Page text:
Backup security was never much on the radar until cybercriminals started to raise their ransom demands.
They found that their victims could sometimes ignore their requests as they had good backups to fall back on. That led to a revised ransomware strategy that involved backups. Suddenly the security of backups moved front and center.
Here are some of the top trends in the backup security market:
1. Infected backups
Doron Pinhas, CTO at Continuity Software and co-author of NIST Special Publication: “Security Guidelines for Storage Infrastructure,” said that modern data-targeted attacks explicitly focus on storage and backup systems.
“By destroying backup copies in addition to encrypting and locking data, cybercriminals put much more effective pressure on victims to pay the ransom,” said Pinhas.
Many ransomware victims found that when they turned to their backups to recover their data, they were recovering infected files within the backup copies. Result: They remained in the grip of a ransomware attack and still could not access their data.
“By infecting backup media, cybercriminals can ensure attacked environments will remain compromised even after the organization restores them to the last known good configuration,” said Pinhas.
2. Data theft from backups
Cybercriminals are getting picky. As well as infecting files in general, they want to find the most sensitive, confidential, and valuable data.
Intellectual property or databases of key customers are a couple of examples. Such repositories are often the most protected.
Hackers might try for months to infiltrate these data sources without success. But another attack vector often bears fruit – via the backups.
“Realizing that storage and backup system security often lags, cybercriminals steal data directly off the backup media (and, in particular cloud- and offsite-backup),” said Pinhas with Continuity Software.
“It is often much faster, evades data loss prevention solutions, and takes advantage of backup mechanisms, which often enjoy high-level of trust by other components of the data center. Thus backup systems can be manipulated to exfiltrate otherwise hard to reach data.”
3. Backup safeguards
Accordingly, awareness is slowly rising that lax security in storage and backup systems must be stamped out.
Pinhas with Continuity Software recommends:
- Make sure you address storage and backup vulnerabilities such as applicable patches and common vulnerabilities and exposures (CVEs).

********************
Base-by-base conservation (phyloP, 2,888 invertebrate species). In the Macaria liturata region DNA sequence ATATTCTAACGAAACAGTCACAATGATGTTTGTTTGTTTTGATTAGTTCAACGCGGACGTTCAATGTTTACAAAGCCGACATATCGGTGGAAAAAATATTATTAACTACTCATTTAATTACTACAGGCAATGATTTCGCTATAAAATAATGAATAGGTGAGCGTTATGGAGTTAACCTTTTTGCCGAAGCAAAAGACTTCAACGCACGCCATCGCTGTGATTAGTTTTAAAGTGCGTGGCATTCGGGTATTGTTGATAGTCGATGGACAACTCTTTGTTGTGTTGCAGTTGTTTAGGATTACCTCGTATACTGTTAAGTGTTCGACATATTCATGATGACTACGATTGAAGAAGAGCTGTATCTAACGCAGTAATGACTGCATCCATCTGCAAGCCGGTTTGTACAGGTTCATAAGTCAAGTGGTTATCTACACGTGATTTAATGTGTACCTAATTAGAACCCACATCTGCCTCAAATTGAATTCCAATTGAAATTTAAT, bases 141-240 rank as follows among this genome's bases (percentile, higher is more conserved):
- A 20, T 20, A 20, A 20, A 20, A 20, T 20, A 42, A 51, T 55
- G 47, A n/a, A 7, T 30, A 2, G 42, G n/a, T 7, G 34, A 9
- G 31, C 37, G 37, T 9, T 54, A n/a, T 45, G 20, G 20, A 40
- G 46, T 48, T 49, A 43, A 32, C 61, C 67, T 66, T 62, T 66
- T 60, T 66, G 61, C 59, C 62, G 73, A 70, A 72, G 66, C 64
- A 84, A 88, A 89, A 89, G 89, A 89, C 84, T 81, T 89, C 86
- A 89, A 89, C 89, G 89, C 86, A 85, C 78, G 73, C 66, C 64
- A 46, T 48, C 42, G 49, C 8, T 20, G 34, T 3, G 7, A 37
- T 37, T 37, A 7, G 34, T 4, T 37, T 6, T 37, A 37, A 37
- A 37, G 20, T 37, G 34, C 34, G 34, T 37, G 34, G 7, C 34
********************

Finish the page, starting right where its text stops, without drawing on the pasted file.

- Harden your storage and backup services by removing unnecessary services, disabling insecure protocols, using central access rights management, disabling or securing local device management features, using multi-factor authentication (MFA), and configuring encryption in a secure manner.
- Segregate your backup environment from others at multiple levels: network, users and roles, and by business function (application level, dev/testing, etc.)
“Test your backup solutions and continuously scan all storage and backup systems for security misconfigurations and vulnerabilities,” said Pinhas.
4. Single pane for multiclouds
Multi-cloud environments are becoming the norm.
As a result, management can get complex due to there being so many consoles to check. This can lead to sloppiness and misconfigurations.
“Invest in backup solutions that address data protection requirements in the data center, public cloud and edge environments, and favor solutions that offer a single pane of glass to manage these distributed environments,” said Gartner analyst Michael Hoeck.
“Choose products that offer a secure and granular recovery testing experience.”
Hoeck also recommends the selection of “backup tools that provide a comprehensive solution for ransomware anomaly and malware detection as well as expedited recovery capabilities from ransomware attacks.”
Yes, immutable copies are important by creating second copies of backups through write once, read many (WORM) software and immutable snapshots. But that is not enough.
Systems are also appearing, said Hoeck, that can spot ransomware attacks by monitoring behavioral anomalies of protected data and are adding malware detection provided by partnering with security vendors or by developing these capabilities in house.
Jesper Tohmo, CTO and co-founder of ShardSecure, noted that the traditional practice of storing backups on tapes, provided an added a layer of protection since physical access to the tapes was necessary to access data.
This is known as an air gap. It is a smart strategy that is still used widely. However, many have moved to cheap storage in the cloud provided by AWS and others and no longer have that kind of protection.
“Even with encryption of cloud-based backups, a complete dataset will be available and vulnerable to attackers in the backup location,” said Tohmo.
“One alternative is to use a solution that microshards that distribute data to multiple customer-owned locations. This kind of microsharding solution allows customers to protect their data in the cloud and achieve a quick recovery if needed.”